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Apr 14, 2022

Amazon CEO vows to curb warehouse worker injuries in first shareholder letter

Brian Acker discusses Amazon


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See Full Stock Page » Inc. Chief Executive Officer Andy Jassy, in his first letter to shareholders since getting the job last year, pledged to reduce injury rates among frontline workers.

The company has been criticized for a high rate of injuries at its warehouses -- typically nerve, muscle and joint issues caused by overexertion, repetitive strain and poor ergonomics. Though such maladies are less headline-grabbing than serious accidents or deaths -- which also occasionally occur at Amazon facilities -- they can still lead to missed work and lifelong pain. 

“I spent significant time in our fulfillment centers and with our safety team, and hoped there might be a silver bullet that could change the numbers quickly,” Jassy wrote in the missive, which was posted to Amazon’s website Thursday. “I didn’t find that.”

He said the company was helping reduce the time workers spend doing the same repetitive motions, has issued wearable devices that warn employees when they’re moving in an unsafe fashion and provided training. 

“But we still have a ways to go,” he said. 

Last year, Amazon announced a US$12 million, five-year partnership with the National Safety Council to analyze and prevent the most frequent injuries in its warehouses.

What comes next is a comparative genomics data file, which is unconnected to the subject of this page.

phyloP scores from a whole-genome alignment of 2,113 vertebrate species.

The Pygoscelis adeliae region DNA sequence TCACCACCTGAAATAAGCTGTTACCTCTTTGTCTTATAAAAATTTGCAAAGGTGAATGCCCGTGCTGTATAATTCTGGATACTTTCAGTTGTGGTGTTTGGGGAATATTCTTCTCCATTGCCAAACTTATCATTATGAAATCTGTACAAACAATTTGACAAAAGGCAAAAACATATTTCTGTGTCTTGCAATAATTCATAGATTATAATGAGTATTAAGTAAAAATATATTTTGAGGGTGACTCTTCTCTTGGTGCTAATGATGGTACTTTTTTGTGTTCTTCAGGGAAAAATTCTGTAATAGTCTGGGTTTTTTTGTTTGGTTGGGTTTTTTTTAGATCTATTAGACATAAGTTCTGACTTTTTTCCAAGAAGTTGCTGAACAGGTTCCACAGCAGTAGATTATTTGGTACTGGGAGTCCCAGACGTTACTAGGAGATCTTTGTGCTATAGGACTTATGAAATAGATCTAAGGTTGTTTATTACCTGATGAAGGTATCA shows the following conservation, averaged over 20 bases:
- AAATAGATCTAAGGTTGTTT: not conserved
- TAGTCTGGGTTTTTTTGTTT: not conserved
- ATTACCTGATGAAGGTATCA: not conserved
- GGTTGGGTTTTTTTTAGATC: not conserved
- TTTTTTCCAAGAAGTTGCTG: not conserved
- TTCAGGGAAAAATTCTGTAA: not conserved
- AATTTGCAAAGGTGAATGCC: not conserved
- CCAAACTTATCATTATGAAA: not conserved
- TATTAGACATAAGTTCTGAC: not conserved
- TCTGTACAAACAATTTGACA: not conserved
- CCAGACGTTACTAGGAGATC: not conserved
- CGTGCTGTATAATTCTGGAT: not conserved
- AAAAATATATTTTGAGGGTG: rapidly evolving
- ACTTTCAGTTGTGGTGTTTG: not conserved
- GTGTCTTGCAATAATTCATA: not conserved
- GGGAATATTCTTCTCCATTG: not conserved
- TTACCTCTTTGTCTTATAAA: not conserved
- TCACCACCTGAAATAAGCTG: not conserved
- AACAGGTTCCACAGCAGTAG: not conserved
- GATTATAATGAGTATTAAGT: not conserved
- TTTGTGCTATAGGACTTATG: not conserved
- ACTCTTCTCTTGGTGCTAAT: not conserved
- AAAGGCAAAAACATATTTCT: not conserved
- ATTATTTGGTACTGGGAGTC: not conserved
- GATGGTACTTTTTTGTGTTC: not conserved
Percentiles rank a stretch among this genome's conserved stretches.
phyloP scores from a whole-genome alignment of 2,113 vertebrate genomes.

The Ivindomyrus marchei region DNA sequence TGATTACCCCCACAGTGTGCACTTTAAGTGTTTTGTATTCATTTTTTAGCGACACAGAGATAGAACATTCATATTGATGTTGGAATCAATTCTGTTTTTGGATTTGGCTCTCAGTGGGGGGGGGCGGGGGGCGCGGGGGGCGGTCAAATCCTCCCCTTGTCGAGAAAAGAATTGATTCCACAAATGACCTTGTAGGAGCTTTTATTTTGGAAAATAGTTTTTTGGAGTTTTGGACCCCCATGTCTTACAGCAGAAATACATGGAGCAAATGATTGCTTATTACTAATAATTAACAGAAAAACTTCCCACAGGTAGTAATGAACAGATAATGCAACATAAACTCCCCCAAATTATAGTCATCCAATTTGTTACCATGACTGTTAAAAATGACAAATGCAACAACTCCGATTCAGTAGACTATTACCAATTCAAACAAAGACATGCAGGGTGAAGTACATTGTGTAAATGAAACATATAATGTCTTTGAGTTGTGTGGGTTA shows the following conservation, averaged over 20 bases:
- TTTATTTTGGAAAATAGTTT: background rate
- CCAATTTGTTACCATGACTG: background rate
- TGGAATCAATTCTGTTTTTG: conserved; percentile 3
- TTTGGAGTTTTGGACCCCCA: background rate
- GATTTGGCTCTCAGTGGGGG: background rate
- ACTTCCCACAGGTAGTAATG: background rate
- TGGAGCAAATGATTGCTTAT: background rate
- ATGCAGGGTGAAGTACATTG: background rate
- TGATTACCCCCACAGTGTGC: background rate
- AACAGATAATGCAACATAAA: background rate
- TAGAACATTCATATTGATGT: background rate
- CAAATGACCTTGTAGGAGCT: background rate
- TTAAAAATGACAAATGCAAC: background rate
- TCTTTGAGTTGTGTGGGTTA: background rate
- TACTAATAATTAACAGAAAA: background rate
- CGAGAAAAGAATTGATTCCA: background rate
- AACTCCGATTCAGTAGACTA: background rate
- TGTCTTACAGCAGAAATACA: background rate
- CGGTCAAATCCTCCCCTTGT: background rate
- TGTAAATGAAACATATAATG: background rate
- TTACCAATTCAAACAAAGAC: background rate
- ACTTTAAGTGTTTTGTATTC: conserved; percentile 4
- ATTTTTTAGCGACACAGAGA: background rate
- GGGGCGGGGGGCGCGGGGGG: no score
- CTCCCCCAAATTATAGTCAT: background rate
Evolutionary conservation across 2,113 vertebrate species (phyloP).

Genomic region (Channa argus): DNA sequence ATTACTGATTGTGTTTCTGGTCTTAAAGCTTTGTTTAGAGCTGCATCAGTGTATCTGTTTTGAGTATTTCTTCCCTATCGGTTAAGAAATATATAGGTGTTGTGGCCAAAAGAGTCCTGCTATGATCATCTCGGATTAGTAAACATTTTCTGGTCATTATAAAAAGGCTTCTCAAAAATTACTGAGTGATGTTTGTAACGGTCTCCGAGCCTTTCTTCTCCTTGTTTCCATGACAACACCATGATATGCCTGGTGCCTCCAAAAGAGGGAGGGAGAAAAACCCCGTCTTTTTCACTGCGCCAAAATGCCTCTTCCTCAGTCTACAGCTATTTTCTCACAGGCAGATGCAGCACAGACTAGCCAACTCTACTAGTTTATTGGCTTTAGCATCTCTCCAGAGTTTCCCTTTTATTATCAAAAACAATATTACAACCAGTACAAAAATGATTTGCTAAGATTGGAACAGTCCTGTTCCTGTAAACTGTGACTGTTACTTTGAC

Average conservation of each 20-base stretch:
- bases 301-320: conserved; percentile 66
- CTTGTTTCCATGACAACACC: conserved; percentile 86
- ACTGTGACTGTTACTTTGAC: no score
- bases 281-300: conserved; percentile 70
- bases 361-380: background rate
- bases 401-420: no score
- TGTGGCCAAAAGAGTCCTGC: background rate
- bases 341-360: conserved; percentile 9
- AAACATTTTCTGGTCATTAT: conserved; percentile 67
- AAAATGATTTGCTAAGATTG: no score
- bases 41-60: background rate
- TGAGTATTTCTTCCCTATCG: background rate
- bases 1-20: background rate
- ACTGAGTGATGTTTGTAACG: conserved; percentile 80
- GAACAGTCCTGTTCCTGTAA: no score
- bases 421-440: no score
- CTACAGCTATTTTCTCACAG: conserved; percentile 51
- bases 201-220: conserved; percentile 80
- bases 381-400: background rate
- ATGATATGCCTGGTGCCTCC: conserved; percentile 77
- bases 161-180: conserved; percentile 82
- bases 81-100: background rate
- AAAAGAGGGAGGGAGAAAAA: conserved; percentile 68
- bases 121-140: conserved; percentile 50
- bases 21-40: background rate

The CEO also took investors through Amazon’s pandemic experience, laying out the company’s heavy spending on logistics to meet a sudden surge in online shopping, which he said was comparable to cramming three years’ of forecasted growth at the consumer division into about 15 months. Amazon shares were down about 1 per cent at 9:55 a.m. in New York. 

Jeff Bezos, in his last letter to shareholders in 2021, said it was time to focus more on the welfare of workers. The company subsequently pledged to become the “Earth’s best employer.” Last week, Bloomberg reported that the executive responsible for the Earth’s best employer initiative was leaving. 

Earlier this month, an upstart union won a decisive election at an Amazon warehouse in New York. The company has appealed the outcome and has until April 22 to provide a labor board with evidence to back up those claims. 

In a CNBC interview on Thursday, Jassy said it was workers’ choice whether or not to join a union but that “we happen to think they’re better off not doing so.”